Justice made headlines by refusing to endorse Clinton during the 2016 election. But he won the election for governor as a Democrat despite Clinton's massive loss to Trump. Trump campaigned promising to bring back coal mines to states such as West Virginia.


President Donald Trump listens as West Virginia Gov. Jim Justice speaks during a rally Thursday in Huntington, W.Va. Justice, a Democrat, announced that he is switching parties to join the Republicans. (Darron Cummings/AP)

The switch would be the first time that a Democratic governor has switched to the Republican Party since 1991, and it marks a low point for Democrats across the country, who have struggled at the state and local level. With Justice's defection, Republicans now control 34 governor's mansions and Democrats, only 15.

West Virginia Sen. Joe Manchin III, a Democrat, said he was “disappointed” in Justice's decision to leave the party.

“While I do not agree with his decision, I have always said that I will work with anyone, no matter their political affiliation, to do what is best for the people of West Virginia,” Manchin said.

The state's other senator, Republican Shelley Moore Capito, traveled with Trump to West Virginia. And in a statement she praised Justice for taking a stand for “policies that will improve the lives of West Virginians.”

The announcement was so tightly held that even some Republicans seem to have been caught unaware.

Hours before the news broke of Justice's switch, the West Virginia GOP Twitter account was still attacking Justice.

“Low-Energy @WVGovernor Refuses To Stop Millions Of $$ In Contracts To Companies Who Cheated WV Taxpayers. Sad!” read the tweet.

In a statement after the announcement, Republican Governors Association Chairman Scott Walker, the governor of Wisconsin, welcomed Justice to the party.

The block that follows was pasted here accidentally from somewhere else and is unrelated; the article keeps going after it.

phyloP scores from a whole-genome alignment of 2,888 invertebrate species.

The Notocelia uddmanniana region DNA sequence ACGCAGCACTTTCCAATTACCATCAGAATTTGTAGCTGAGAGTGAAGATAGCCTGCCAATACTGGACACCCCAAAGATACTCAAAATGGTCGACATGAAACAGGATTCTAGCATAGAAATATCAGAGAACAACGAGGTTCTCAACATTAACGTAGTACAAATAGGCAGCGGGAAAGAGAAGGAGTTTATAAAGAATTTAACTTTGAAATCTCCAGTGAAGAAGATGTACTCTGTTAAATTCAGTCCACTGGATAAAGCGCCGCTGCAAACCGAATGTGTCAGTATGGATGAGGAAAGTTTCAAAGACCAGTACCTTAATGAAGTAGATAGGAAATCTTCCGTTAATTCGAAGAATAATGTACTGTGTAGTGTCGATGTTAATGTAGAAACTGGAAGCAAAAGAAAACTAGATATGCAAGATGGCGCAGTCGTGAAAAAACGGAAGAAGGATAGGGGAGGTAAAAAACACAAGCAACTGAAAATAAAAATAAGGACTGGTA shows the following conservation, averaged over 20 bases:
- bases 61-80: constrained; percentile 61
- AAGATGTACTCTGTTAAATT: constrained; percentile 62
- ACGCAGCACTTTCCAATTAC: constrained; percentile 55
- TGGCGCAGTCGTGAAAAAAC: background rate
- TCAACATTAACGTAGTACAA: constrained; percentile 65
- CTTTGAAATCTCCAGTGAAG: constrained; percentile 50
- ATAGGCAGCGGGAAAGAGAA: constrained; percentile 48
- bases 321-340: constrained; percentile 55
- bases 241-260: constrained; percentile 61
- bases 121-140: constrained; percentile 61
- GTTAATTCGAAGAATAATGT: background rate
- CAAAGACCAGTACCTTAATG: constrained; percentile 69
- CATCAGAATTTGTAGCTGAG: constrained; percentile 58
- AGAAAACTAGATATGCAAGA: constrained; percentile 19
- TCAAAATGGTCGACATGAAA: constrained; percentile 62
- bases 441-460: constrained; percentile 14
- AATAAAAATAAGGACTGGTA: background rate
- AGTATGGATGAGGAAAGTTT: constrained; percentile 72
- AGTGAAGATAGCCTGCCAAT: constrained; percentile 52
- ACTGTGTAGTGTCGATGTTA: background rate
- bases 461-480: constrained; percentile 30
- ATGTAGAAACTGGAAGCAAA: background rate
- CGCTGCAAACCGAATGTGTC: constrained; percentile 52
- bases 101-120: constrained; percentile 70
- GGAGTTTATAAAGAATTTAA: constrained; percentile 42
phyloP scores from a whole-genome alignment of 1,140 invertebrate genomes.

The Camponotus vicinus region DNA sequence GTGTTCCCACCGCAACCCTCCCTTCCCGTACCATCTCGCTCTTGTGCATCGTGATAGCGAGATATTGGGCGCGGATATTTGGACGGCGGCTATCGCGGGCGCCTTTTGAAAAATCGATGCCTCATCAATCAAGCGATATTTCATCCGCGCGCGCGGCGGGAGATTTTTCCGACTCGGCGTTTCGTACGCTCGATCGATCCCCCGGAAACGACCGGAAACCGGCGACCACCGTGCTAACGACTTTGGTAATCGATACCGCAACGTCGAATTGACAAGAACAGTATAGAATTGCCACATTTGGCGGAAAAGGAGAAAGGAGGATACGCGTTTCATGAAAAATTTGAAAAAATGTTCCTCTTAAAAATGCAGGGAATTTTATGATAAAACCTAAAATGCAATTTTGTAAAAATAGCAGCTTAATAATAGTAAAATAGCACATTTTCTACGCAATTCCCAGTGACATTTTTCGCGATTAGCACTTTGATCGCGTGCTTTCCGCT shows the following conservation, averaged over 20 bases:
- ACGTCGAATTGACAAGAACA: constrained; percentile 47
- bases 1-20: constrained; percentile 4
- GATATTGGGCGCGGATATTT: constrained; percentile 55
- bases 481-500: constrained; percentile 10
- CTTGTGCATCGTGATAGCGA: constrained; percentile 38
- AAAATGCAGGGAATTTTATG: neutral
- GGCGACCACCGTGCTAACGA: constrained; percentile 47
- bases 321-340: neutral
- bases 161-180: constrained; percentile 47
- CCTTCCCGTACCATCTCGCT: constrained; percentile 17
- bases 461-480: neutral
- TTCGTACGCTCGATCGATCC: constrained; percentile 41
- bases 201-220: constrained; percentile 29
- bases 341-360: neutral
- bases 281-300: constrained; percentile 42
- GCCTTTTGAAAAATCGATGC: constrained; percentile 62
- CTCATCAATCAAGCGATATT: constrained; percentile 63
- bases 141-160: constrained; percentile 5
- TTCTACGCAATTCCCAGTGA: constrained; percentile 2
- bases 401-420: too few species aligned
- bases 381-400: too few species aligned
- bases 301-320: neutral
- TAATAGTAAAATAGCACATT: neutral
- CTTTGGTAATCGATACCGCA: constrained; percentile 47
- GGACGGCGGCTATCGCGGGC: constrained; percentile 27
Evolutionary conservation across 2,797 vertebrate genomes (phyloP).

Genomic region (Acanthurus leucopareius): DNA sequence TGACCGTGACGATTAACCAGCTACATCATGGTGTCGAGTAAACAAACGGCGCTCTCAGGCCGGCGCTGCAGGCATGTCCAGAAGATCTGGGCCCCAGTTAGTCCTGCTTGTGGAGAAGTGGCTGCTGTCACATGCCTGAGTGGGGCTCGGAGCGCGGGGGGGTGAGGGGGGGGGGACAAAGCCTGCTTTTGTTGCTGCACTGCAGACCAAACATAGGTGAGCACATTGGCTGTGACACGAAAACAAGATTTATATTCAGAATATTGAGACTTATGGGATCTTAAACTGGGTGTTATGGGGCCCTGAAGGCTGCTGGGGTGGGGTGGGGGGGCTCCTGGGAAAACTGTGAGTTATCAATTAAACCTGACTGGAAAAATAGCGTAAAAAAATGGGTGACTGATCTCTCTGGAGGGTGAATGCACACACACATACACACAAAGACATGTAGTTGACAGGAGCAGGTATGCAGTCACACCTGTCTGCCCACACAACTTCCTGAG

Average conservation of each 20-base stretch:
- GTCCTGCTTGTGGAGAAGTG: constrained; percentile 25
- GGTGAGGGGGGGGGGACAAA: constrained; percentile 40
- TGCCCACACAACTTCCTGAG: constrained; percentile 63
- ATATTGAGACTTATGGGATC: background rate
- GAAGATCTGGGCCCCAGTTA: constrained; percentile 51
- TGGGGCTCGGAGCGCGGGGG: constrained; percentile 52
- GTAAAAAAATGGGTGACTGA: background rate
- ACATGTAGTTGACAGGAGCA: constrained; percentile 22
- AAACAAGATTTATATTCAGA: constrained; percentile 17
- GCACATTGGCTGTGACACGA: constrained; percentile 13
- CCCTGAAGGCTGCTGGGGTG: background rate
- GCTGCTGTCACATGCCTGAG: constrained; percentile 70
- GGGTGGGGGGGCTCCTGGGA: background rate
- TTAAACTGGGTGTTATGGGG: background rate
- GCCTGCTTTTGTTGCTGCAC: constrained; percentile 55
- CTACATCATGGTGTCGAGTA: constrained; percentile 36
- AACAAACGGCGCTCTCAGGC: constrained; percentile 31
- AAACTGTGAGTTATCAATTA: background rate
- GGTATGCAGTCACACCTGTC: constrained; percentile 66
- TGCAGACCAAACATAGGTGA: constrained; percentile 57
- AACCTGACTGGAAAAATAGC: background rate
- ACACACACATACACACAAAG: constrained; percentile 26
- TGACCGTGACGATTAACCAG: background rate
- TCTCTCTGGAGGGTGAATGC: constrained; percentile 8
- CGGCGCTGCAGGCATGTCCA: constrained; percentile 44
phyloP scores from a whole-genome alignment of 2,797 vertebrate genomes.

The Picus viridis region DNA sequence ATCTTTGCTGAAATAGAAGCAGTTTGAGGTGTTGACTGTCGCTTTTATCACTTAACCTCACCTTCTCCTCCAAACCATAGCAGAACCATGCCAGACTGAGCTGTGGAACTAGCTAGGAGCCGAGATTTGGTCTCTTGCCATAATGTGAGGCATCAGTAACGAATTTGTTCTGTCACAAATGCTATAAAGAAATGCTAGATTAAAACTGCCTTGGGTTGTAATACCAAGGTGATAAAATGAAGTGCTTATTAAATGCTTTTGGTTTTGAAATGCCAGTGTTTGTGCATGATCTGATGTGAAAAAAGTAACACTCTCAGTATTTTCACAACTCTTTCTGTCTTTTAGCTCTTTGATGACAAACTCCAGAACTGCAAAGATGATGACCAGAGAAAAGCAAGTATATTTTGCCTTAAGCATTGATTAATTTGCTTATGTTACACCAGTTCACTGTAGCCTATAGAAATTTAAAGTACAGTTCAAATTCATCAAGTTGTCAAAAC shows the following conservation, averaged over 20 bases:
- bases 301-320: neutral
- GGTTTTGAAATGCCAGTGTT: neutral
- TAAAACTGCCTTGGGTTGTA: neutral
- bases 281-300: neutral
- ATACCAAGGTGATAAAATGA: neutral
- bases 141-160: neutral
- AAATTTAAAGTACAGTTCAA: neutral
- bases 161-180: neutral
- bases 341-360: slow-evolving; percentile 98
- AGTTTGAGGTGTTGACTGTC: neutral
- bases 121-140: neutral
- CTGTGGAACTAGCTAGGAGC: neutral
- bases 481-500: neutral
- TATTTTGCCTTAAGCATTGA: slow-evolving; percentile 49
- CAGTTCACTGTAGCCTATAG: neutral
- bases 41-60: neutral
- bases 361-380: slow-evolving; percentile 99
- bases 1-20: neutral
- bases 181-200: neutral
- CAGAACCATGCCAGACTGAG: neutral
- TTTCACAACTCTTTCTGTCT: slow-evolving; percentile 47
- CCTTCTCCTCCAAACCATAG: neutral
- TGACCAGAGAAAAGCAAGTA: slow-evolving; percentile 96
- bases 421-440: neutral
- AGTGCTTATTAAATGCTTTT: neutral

“Across the country, Republican governors are taking action, getting results, achieving meaningful reform and leading their states forward, and we’re thrilled that Governor Jim Justice wants to join our efforts,” Walker said. “On behalf of our nation’s Republican governors, we welcome Governor Justice to the RGA, and look forward to working with him to advance conservative principles and strengthen West Virginia.”

Justice noted that he had been in the Oval Office of the White House with Trump two times in the last two weeks, talking to the president about coal and manufacturing jobs.

President Trump addressed his supporters at a rally in Huntington, W.Va., Aug. 3. Here are some highlights of his speech. (Bastien Inzaurralde/The Washington Post)

He also dutifully denounced the investigations in Congress and by the special counsel into Russian interference into the 2016 election and possible collusion with Trump campaign associates.

“What in the world is wrong with us as people,” Justice said. “Have we not heard enough about the Russians?”

Earlier on Thursday, The Washington Post and other news outlets reported that the special counsel began using a federal grand jury in Washington, D.C., several weeks ago, a sign of the seriousness of the investigation.

Amber Phillips and Sean Sullivan contributed to this report.